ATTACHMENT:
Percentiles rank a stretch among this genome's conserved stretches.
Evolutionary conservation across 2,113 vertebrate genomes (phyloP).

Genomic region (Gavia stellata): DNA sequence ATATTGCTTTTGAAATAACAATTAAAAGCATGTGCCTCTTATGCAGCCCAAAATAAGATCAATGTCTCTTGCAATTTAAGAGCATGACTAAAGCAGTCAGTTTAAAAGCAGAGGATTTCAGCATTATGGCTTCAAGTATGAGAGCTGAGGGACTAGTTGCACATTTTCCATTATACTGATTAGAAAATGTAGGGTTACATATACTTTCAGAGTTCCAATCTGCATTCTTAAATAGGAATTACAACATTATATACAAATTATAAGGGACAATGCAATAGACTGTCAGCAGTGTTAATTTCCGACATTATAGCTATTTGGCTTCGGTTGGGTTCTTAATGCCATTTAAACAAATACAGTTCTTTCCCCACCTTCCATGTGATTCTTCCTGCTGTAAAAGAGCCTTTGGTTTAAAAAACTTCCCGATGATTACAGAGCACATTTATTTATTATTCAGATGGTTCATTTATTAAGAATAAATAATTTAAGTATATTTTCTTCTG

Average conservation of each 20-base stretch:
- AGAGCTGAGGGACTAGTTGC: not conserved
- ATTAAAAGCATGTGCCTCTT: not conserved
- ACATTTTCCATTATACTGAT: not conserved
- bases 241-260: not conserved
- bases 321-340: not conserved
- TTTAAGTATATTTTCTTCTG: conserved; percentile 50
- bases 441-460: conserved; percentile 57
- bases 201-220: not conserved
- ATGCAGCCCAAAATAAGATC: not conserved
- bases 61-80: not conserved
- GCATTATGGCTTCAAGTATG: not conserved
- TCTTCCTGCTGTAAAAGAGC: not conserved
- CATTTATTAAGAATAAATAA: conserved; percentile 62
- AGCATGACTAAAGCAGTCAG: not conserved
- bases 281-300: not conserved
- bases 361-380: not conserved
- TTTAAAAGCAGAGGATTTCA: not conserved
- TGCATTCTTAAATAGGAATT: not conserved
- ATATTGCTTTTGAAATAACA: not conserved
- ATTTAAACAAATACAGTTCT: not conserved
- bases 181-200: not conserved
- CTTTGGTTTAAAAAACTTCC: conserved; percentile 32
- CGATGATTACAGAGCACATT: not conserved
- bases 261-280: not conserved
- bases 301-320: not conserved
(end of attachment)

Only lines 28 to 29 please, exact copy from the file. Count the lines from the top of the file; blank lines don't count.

- bases 261-280: not conserved
- bases 301-320: not conserved